Advance Praise for Cabaret Echoes

The great duo has done it again! This is like hearing the music—really hearing it—for the first time, and the interviews add another dimension. Excellent notes as well. Congratulations!
—Dan Morgenstern, Director, Institute of Jazz Studies, Rutgers University

“WOW! A great job of transfers—the Ory Nordskogs never sounded this good, and that goes down the line . . . for the first time I can enjoy hearing these early instrumentals. An important addition to the historic library.”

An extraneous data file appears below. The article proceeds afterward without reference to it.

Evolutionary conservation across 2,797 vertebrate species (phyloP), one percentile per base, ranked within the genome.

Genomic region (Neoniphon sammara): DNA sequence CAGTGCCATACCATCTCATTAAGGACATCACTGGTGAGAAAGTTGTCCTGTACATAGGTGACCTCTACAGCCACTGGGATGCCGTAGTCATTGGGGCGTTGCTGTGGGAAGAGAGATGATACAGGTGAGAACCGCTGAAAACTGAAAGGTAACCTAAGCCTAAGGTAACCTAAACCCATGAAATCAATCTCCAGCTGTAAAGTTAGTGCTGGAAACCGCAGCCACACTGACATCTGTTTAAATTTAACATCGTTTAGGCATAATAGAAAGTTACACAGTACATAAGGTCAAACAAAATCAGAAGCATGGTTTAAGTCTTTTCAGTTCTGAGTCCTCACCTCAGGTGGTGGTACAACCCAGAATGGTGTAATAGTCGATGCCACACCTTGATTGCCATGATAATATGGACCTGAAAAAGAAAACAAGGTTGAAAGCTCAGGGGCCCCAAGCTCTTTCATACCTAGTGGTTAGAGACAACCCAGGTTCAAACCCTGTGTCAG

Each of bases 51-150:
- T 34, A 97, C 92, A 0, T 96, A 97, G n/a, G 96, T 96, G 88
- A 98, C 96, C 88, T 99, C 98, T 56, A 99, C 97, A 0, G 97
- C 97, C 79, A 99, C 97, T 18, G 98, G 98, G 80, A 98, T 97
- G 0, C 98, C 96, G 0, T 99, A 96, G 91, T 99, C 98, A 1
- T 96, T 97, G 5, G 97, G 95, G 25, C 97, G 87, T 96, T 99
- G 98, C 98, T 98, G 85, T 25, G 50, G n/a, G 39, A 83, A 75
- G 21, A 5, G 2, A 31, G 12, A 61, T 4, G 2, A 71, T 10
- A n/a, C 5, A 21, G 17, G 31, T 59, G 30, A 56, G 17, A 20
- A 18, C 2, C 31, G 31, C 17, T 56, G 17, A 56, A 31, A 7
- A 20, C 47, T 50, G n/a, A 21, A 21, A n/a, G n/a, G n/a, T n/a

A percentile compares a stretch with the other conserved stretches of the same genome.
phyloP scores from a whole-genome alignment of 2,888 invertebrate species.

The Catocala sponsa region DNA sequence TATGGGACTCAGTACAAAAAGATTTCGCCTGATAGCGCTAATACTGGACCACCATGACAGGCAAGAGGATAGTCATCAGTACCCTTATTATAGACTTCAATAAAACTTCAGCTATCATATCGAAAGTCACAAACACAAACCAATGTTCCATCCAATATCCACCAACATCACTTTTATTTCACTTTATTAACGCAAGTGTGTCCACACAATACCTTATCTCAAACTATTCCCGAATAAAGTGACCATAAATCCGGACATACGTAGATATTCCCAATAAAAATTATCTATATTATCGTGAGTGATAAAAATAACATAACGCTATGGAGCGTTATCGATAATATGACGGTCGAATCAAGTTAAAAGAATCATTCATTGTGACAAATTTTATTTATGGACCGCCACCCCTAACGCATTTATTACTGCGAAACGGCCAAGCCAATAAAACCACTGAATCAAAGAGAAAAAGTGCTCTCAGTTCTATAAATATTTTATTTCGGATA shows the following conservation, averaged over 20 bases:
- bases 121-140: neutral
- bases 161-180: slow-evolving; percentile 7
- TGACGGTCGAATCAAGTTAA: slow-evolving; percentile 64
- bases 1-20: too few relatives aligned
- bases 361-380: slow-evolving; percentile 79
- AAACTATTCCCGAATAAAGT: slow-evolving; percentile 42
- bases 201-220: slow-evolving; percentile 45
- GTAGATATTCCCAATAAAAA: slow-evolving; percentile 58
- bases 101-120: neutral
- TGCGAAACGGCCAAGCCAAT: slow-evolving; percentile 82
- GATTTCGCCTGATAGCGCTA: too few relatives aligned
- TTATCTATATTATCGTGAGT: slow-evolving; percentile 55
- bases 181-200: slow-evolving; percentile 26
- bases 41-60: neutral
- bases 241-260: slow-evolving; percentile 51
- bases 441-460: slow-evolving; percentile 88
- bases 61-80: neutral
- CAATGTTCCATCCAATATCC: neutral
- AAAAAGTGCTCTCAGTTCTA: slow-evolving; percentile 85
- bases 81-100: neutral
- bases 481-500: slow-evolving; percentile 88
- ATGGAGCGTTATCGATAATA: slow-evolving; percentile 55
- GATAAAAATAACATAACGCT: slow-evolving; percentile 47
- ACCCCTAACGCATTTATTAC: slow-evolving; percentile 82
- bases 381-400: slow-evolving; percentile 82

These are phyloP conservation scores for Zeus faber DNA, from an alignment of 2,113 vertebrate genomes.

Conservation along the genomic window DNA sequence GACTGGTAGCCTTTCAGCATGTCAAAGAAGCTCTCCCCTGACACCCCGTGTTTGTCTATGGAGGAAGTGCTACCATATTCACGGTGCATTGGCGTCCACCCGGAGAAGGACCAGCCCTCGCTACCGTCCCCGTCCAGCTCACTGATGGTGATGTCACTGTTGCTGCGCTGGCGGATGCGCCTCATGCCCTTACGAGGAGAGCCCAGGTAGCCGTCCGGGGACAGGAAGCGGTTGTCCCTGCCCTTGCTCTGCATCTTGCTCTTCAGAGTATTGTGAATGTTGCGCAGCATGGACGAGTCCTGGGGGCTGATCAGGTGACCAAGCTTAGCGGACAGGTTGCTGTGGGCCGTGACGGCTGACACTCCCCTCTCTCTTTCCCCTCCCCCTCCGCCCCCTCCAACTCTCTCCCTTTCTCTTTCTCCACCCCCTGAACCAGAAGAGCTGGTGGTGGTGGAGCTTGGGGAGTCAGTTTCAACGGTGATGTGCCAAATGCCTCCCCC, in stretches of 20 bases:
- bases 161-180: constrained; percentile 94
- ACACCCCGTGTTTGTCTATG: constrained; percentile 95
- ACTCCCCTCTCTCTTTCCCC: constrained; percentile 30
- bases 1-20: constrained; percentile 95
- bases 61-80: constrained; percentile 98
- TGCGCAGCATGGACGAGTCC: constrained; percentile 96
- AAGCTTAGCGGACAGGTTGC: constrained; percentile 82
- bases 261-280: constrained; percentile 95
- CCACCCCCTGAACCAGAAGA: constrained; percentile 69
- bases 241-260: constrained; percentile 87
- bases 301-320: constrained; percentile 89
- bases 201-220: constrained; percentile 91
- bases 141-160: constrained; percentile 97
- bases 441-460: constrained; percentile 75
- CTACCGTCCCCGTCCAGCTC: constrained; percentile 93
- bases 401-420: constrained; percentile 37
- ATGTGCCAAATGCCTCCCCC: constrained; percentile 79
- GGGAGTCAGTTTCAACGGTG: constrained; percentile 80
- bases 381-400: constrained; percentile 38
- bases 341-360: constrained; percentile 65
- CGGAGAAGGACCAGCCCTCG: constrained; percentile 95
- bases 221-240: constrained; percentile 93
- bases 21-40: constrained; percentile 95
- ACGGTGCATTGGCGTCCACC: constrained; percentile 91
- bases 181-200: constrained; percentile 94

—George Avakian, legendary jazz record producer

For anyone interested in achieving depth on the early development and variegation of jazz (and understanding New Orleans musicians’ role in it), this double CD package is a blessing.
—Bruce Boyd Raeburn, Curator, Hogan Jazz Archive, Tulane University

Doug Benson and Dave Sager strike New Orleans gold again! Those who treasure their masterful (and masterfully annotated) Off The Record collection of King Oliver’s 1923 masterpieces will welcome more astonishing New Orleans music from the early days. It wasn’t like anything else in those days, and it still packs a wallop ninety years later.
—Dick Spottswood, Author/Compiler Ethnic Music on Record, producer, radio host